UH-developed tool can detect ancient life on Earth and beyond
An innovative scientific instrument developed by University of Hawaiʻi at Mānoa researchers is expected to be a game changer in the search for life — existing or extinct — on Earth and other planets.
The instrument, called a Compact Color Biofinder, uses specialized cameras to scan large areas for fluorescence signals of biological materials like amino acids, fossils, sedimentary rocks, plants, microbes, proteins and lipids.
The instrument has detected these bio-residues in fish fossils from the 34- to 56-million-year-old Green River rock formation located in Colorado, Wyoming and Utah.
The findings are published in Nature Scientific Reports.
“The Biofinder is the first system of its kind,” said Anupam Misra, lead instrument developer and researcher at the Hawaiʻi Institute of Geophysics and Planetology at UH Mānoa’s School of Ocean and Earth Science and Technology.
“At present, there is no other equipment that can detect minute amounts of bio-residue on a rock during the daytime,” Misra said.” Additional strengths of the Biofinder are that it works from a distance of several meters, takes video and can quickly scan a large area.”
The search for life on other planets is a major goal of exploration missions conducted by NASA and other international space agencies.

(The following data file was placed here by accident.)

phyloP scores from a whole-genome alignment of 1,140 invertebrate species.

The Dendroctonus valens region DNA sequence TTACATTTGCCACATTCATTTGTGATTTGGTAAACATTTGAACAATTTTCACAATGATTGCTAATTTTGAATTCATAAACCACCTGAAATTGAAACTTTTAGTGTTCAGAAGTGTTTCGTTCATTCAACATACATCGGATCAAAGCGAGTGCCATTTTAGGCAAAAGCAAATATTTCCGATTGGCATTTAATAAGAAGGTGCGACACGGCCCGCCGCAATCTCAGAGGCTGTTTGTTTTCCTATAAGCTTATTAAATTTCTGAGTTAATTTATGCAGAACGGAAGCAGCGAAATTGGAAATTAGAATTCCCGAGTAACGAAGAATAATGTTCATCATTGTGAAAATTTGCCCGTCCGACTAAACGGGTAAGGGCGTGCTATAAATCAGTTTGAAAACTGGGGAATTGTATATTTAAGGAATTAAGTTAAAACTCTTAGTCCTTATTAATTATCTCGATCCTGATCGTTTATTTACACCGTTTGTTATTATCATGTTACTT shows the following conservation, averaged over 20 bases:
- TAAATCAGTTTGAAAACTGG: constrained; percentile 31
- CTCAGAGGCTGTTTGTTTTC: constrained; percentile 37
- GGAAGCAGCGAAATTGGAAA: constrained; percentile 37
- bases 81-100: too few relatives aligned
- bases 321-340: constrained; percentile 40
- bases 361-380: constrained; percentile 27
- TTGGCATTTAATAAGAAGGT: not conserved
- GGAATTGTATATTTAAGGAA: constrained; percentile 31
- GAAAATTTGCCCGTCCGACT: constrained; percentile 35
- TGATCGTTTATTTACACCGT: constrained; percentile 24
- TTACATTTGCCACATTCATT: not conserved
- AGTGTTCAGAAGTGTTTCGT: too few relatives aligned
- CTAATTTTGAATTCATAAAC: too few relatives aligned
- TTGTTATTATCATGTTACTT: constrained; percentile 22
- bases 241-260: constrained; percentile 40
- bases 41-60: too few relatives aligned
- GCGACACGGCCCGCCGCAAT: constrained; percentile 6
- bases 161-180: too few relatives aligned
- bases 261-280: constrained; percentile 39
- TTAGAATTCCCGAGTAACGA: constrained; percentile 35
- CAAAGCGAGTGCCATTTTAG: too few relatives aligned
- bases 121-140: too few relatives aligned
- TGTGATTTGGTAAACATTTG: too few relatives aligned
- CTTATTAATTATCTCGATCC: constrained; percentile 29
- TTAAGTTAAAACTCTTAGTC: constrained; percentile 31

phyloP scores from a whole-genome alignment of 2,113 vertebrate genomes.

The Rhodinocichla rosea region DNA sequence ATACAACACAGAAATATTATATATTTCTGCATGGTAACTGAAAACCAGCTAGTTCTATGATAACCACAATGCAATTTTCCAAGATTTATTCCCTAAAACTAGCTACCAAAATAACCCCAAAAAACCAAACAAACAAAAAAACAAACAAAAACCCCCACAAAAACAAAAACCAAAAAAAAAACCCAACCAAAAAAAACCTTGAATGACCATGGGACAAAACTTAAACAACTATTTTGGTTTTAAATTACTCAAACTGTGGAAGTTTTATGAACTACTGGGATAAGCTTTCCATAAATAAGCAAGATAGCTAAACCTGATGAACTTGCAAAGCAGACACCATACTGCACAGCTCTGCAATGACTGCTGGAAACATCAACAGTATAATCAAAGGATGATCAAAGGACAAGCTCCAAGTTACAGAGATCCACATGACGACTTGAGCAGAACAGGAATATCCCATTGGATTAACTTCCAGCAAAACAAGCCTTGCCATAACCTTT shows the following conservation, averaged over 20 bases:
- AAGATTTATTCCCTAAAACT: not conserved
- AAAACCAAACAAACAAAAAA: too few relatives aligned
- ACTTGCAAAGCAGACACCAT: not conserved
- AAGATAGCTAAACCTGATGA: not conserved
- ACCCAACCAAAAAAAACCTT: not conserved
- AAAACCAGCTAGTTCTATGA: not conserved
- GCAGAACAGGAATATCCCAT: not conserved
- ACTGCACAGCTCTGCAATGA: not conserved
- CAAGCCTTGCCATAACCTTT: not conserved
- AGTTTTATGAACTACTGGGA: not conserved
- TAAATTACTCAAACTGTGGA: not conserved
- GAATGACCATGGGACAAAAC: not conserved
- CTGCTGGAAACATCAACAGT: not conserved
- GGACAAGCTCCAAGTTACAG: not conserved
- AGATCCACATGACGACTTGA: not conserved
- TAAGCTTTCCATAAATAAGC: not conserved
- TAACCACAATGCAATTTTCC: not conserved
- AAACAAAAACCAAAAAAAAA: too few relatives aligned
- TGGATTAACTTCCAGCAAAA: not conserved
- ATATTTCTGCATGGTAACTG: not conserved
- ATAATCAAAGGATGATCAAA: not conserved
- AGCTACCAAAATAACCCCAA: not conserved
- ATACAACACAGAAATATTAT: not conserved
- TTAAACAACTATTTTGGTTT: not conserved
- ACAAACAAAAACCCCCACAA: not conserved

“If the Biofinder were mounted on a rover on Mars or another planet, we would be able to rapidly scan large areas quickly to detect evidence of past life, even if the organism was small, not easy to see with our eyes, and dead for many millions of years,” Misra said. “We anticipate that fluorescence imaging will be critical in future NASA missions to detect organics and the existence of life on other planetary bodies.”
Misra and his colleagues are applying for an opportunity to send the Biofinder on a future NASA mission.
“The Biofinder’s capabilities would be critical for NASA’s Planetary Protection program, for the accurate and no-invasive detection of contaminants such as microbes or extraterrestrial biohazards to or from planet Earth,” said Sonia J. Rowley, the team biologist and co-author on the study.
“The detection of such biomarkers would constitute groundbreaking evidence for life outside of planet Earth,” Misra said.
Though the Biofinder was first developed in 2012 by Misra, advances supported by the NASA Planetary Instrument Concepts for the Advancement of Solar System Observations (PICASSO) program culminated in the latest color version of the compact Biofinder.
Finding evidence of biological residue in a vast planetary landscape is an enormous challenge. The team tested the Biofinder’s detection abilities on the ancient fish fossils in the Green River formation and corroborated the results through laboratory spectroscopy analysis, scanning electron microscopy and fluorescence lifetime imaging microscopy.
“There are some unknowns regarding how quickly bio-residues are replaced by minerals in the fossilization process,” Misra said. “However, our findings confirm once more that biological residues can survive millions of years, and that using biofluorescence imaging effectively detects these trace residues in real time.”